Frankenstein - Movie Reviews - Rotten Tomatoes

Frankenstein Reviews

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November 21, 2017
I give this a 92/A-.
October 24, 2017
An all time horror classic! A great place to start when wanting to explore the foundations of the genre. The story is timeless and rather sad and Boris Karloff is iconic as Frankenstein. A film everyone should watch at least once!
October 19, 2017
This Is My Favorite Film Adaptation Of The Mary Shelley Novel And I Like Boris Karloff's Amazing Performance As Frankenstein's Monster.
October 19, 2017
Frankenstein has been boiled down to a few iconic moments for so long, that you forget how much there actually is to this classic horror film. Colin Clive as Henry Frankenstein expertly and maniacally carries the film at the beginning. And then, he hands it off to Boris Karloff, whose brilliant portrayal of the confused and menacing Monster is what truly made this movie so memorable.
½ October 17, 2017
Through gorgeous cinematography, iconic makeup, and the legendary Boris Karloff, Frankenstein is an undeniable classic that stands the test of time.
October 11, 2017
Boris Karloff will always be the best movie monster of all time, and has set the stage for many inspirations to come in the decades! A cinematic masterpiece from beginning to end!
½ October 2, 2017
This movie is a classic that deserves to be watched every now and again. It has a quick pace which sometimes makes the characters seem a bit underdeveloped. I think the sequel to this is better, but this is still a gem.
September 16, 2017
Frankenstein is stylized, dark, and a highly influential piece of cinema. It does stray much from Shelley's original vision, but it also creates an unforgettable story full of haunting images.
September 12, 2017
Terrific classic monster movie! Eerily creepy in atmosphere. Interesting to see a genius on the brink of madness while inventing something that's never been done before. The movie sets were something to be admired given that some scenes we're filmed inside a studio.

Fantastic horror monster movie and I look forward to watching the other ones.
September 10, 2017
While Frankenstein, the monster is Iconic the beauty of this movie lies within the madness of Dr. Frankenstein and the two stand on equal footing. Truly a movie worthy of its status and while Frankenstein isn't my favorite monster, its portrayal of a misunderstood humanity is what sets the bar so high for all of horror cinema.
½ September 4, 2017
While Shelley's novel is the source of the original idea, the film thoroughly deviates from it and Whale grasps that idea in a completely different manner, constructing a new tale on another artistic format, a tale which shouldn't be called an adaptation. Anyway, 'Frankenstein' (being therefore legitimately regarded separately to the novel) is a film which is compelling for its Expressionist like design - offering a gothic, craggy and mesmerizing feel that's unlikely to be found with contemporary techniques -, its tight structure allowing no hollow sequences, and the much praised and much admirable figure of the monster in Boris Karloff's take on the role.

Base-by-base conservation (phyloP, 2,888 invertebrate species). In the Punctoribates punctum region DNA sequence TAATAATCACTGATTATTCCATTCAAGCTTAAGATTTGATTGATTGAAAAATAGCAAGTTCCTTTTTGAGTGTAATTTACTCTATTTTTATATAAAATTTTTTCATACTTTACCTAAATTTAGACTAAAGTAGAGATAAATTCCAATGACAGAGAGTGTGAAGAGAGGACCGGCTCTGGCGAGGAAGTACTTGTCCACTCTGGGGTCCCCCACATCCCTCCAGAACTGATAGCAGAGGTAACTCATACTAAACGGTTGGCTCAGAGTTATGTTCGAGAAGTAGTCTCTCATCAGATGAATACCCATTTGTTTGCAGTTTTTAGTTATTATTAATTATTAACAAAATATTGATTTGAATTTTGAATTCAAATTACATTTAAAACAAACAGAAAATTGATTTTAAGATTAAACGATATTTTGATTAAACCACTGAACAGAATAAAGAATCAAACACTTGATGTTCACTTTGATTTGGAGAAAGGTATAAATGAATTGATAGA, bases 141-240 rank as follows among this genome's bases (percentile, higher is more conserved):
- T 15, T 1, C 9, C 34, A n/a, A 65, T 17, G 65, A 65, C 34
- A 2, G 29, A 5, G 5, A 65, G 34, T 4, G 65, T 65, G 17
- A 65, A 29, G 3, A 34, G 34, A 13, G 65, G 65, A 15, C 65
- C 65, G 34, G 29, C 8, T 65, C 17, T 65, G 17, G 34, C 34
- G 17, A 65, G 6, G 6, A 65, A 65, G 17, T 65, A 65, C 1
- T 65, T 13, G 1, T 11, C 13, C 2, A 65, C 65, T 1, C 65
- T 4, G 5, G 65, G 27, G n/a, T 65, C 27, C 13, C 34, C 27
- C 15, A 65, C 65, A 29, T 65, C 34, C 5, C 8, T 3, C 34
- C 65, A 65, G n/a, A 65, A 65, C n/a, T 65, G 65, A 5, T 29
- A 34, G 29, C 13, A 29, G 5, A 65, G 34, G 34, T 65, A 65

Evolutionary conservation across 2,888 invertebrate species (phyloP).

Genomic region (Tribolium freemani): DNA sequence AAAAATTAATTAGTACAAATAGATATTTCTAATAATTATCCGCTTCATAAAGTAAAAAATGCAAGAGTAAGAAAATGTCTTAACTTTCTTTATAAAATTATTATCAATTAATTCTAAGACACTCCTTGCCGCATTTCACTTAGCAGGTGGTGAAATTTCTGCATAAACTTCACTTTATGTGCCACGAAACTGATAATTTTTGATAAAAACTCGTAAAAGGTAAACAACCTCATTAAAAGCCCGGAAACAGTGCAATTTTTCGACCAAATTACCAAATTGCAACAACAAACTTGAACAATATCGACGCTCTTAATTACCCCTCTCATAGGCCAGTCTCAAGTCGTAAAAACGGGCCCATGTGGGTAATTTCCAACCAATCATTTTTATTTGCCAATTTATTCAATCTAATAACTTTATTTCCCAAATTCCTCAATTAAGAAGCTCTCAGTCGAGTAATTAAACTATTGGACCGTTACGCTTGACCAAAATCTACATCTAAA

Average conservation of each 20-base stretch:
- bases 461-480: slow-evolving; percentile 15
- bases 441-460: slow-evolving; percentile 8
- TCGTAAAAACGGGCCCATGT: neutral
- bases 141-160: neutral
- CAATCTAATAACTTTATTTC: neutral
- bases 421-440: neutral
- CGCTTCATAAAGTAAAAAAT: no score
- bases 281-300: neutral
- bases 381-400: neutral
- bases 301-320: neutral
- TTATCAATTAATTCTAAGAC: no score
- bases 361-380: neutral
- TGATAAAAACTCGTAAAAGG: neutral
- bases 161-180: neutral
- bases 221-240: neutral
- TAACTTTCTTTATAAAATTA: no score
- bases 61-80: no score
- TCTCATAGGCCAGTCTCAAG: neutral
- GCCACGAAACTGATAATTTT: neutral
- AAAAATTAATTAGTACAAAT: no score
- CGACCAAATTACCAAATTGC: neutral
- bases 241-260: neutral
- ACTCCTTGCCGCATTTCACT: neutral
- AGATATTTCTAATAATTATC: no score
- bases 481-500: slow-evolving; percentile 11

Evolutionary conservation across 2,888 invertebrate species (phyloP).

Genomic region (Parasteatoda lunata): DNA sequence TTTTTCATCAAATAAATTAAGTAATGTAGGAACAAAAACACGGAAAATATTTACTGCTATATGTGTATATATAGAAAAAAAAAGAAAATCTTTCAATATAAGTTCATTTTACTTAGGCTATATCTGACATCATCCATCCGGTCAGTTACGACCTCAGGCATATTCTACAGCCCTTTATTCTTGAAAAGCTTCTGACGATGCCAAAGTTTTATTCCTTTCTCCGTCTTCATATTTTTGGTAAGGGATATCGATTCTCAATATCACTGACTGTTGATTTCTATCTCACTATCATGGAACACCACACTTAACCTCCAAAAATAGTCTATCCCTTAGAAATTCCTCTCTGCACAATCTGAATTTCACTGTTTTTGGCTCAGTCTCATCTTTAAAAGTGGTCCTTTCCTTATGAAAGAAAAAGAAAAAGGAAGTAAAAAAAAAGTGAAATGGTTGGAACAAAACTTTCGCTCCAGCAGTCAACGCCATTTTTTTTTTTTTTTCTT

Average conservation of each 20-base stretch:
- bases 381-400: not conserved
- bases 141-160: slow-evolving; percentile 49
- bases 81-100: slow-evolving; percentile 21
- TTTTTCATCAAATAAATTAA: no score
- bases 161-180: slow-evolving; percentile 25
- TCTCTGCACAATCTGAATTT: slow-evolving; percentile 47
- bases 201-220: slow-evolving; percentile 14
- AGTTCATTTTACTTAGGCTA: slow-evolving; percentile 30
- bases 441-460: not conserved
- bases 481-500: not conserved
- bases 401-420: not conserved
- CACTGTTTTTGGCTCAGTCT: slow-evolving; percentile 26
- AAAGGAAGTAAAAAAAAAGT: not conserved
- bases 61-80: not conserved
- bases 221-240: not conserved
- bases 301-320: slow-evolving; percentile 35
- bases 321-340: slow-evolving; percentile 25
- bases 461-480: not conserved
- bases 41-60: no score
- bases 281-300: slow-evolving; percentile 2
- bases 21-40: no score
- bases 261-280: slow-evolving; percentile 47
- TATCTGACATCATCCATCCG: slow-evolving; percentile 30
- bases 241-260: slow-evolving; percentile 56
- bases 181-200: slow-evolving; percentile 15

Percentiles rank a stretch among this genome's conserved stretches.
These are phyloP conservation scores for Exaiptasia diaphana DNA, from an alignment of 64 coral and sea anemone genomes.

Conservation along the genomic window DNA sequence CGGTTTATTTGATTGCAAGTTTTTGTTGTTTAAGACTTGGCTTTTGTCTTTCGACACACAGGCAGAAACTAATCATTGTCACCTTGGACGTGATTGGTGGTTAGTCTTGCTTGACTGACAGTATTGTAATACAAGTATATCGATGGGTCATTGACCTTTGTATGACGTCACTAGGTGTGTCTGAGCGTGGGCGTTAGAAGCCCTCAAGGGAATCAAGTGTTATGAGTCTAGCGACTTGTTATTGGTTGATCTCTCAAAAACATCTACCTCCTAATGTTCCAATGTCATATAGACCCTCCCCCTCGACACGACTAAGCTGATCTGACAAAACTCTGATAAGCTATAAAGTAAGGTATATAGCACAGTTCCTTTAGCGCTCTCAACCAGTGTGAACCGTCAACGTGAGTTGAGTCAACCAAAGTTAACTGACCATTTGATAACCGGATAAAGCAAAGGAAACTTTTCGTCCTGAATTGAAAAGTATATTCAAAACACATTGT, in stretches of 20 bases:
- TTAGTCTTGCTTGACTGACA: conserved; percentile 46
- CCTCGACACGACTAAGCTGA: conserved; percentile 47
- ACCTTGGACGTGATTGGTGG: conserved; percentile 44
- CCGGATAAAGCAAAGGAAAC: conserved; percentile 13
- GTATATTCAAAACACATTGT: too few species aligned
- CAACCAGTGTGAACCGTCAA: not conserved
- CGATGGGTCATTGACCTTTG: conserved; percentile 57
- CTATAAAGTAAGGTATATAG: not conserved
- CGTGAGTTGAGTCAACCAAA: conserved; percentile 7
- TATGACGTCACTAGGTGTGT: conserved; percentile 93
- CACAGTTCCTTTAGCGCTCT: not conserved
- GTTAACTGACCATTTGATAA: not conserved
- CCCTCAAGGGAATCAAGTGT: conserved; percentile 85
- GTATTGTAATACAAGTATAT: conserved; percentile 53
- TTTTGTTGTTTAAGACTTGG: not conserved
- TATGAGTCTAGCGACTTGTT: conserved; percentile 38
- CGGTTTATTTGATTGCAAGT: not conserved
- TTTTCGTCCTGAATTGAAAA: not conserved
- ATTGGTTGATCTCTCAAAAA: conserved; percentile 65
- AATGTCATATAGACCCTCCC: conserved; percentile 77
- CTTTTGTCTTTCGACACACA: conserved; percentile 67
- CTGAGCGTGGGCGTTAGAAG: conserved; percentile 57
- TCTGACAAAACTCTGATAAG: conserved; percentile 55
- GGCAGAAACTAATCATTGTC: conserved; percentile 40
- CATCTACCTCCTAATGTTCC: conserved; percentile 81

August 17, 2017
Released in the same year as Dracula this is another iconic film in the horror genre and manages to be slightly better than the likes of Dracula thanks to better production and being less tame. The cast is also good with Boris Karloff being the best as the monster, I like the themes presented, it holds no punches when it comes to the violence on display (unlike Dracula which usually cut away when anyone was about to die), the score is decent and it has several iconic and memorable scenes.
July 9, 2017
The only reason this gets four rather than five stars is because I get unreasonably irritated that they switched Victor and Henry's names for no apparent reason. That's literally it. I can forgive that they fucked up pretty much everything about the book because I have the hots for Colin Clive and I'm willing to overlook a lot when something is entertaining to me, but the name thing really twists my knickers for whatever reason. Either way, love it.
July 6, 2017
Surely a film that does not age!
June 8, 2017
Colin Clive's mad performance and the legendary Boris Karloff dominate this classic. It's a shame that Clive died so young. His nuanced performance, alongside the moody but innocent Karloff, make this a genre standout that is imitated even today.
½ May 21, 2017
A must-see classic and near perfection
½ March 14, 2017
A monster-movie where we never really dread the monster, but rather the people trying to kill it.